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If you drive Interstate 15, just south of Via Rancho Parkway you'll pass a major local landmark without knowing it. In part because the boulder strewn mound east of the freeway looks like every other grassy lump in the Escondido/Rancho Bernardo area.

And even if you knew, you might have wondered why it was so important, and not the taller peak much closer to I15.

The reason: the "Kearny Column" couldn't have made it that far. And where they stopped almost became California's Alamo.

On December 6, 1846, 40 of General Stephen Watts Kearny's U.S. Dragoons gallop-splashed across the muddy San Pasqual Valley. They rode emaciated horses and mules, had damp gunpowder in their rifles, and shouted like coyotes.

General Andres Pico and around 72 Californio horsemen, lined across the north side of the valley, fired volleys, then retreated to the west.

Many of the attackers went down, including Kit Carson, whose horse fell out from under him.

As Kearny's soldiers chased them, one at a time, the Californios regathered and cut them down with lariats and six- to eight-foot-long lances. Nineteen U.S. soldiers died. At least 31 were severely wounded, including Kearny, who took a spear-point "in the nates."

Reports vary, but Pico may have lost one or two men at most in the Battle of San Pasqual.

The next day, Kearny ordered the dead buried in a mass grave and marched west, harassed by Californio snipers.

It's most likely Kearny took a route north of the river basin, along today's San Pasqual Road, and not the marshy San Dieguito River Trail. The soldiers had to move slowly, since they transported the wounded in ambulances made from buffalo robes lashes to tent poles and willow branches.

The old Los Angeles/San Diego Road, little more than a wagon-wheel-rutted dirt path, ran past the foot of a mound-like hill, where granite boulders offered potential cover.

Assuming Kearny would march for the road, Pico stationed men on the hill and blocked all access. Six of Kearny's men charged, chased off the Californios, and established a makeshift fort. During the skirmish, the army's cattle, chickens, and mules carrying provisions ran off.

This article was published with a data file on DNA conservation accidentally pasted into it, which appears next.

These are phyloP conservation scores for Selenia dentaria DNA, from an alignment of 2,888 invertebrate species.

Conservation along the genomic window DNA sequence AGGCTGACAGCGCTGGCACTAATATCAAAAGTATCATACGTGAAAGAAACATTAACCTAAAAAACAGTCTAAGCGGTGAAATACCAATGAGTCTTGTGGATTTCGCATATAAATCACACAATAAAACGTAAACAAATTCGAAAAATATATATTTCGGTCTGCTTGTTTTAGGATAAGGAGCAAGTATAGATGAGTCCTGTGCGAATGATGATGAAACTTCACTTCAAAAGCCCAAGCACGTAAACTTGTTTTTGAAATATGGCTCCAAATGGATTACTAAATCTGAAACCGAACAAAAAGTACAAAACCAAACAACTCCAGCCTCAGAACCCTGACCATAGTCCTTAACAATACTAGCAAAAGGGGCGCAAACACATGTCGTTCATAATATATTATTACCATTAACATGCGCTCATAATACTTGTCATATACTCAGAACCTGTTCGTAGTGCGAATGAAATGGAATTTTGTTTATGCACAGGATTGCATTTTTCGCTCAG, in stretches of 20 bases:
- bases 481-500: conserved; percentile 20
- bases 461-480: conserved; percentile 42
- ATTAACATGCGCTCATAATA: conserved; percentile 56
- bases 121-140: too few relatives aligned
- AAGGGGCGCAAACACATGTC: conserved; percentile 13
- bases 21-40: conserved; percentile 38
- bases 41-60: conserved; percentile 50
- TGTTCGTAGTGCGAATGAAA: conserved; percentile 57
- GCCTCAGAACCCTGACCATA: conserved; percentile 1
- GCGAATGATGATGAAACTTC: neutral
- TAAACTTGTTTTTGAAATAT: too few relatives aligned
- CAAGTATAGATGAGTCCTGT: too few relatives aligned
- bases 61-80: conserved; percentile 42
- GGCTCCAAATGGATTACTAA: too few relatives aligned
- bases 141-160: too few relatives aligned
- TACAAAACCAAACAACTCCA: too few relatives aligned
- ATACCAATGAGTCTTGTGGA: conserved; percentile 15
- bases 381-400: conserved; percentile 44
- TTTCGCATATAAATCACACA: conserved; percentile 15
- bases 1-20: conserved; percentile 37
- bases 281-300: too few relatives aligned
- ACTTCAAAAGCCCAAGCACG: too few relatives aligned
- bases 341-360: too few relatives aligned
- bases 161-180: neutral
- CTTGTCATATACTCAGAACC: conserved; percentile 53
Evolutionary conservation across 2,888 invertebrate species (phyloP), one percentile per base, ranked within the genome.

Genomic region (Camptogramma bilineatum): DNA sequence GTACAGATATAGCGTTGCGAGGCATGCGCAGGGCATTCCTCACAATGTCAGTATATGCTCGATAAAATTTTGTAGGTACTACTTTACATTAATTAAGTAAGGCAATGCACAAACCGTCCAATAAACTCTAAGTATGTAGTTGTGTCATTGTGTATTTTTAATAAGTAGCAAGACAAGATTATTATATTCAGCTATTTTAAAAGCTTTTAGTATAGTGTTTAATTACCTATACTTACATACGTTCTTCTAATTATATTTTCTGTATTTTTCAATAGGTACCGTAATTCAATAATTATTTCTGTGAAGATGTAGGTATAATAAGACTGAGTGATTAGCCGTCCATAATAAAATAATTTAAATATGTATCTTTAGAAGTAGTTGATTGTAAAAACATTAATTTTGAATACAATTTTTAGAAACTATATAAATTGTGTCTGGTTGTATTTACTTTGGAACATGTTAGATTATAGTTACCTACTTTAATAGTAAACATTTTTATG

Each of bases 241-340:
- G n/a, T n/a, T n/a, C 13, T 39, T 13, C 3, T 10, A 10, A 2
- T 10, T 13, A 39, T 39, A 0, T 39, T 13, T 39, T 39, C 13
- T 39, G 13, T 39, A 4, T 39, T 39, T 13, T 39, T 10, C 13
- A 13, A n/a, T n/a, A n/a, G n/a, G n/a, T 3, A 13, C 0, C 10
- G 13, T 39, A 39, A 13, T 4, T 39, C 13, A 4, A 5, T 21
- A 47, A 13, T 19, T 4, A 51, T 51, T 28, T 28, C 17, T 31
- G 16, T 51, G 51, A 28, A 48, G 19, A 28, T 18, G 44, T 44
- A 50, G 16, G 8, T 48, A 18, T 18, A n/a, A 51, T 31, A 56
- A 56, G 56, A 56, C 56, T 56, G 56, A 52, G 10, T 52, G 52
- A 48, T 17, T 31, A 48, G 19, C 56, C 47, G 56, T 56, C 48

Pico's troops surrounded the hill, just out of rifle range. Each side hurled curses, but refused to waste ammo firing shots.

Kearny left Santa Fe with 300 mounted dragoons. Kit Carson caught up to him with news: Commodore Robert F. Stockton had captured all of Alta California. So Kearny sent around 200 troops back, along with most of their horses. The rest crossed the Sonoran Desert on horses and mules. Carson rode with them. By the time they reached the San Pasqual Valley the animals - and the soldiers - were exhausted.

On the evening of December 7, supplies ran out on the hill. Kearny ordered Carson, young Edward Beale, and a native-American - who pronounced his name "Che-muc-tah" - to sneak through the enemy pickets in the dead of night, walk/run 30 miles to San Diego, and urge Stockton to send reinforcements.

Soon after, Kearny's men had to eat their mounts. Thus the name: Mule Hill.

Stockton mustered at least 180 marines and sailors. By the time they arrived, Pico's forces had dispersed, most up the road to La Ciudad de Los Angeles.

Kearny's soldiers reached Old Town on December 12.

Each side claimed victory.


Directions: Exit Interstate 15 at Via Rancho Parkway, south of Escondidio. Go east. Turn right on Sunset Drive and park. Across the street, near a golf driving range, the Mule Hill trail begins. The walk's about a mile and a quarter. Markers along the way tell the grueling tale.

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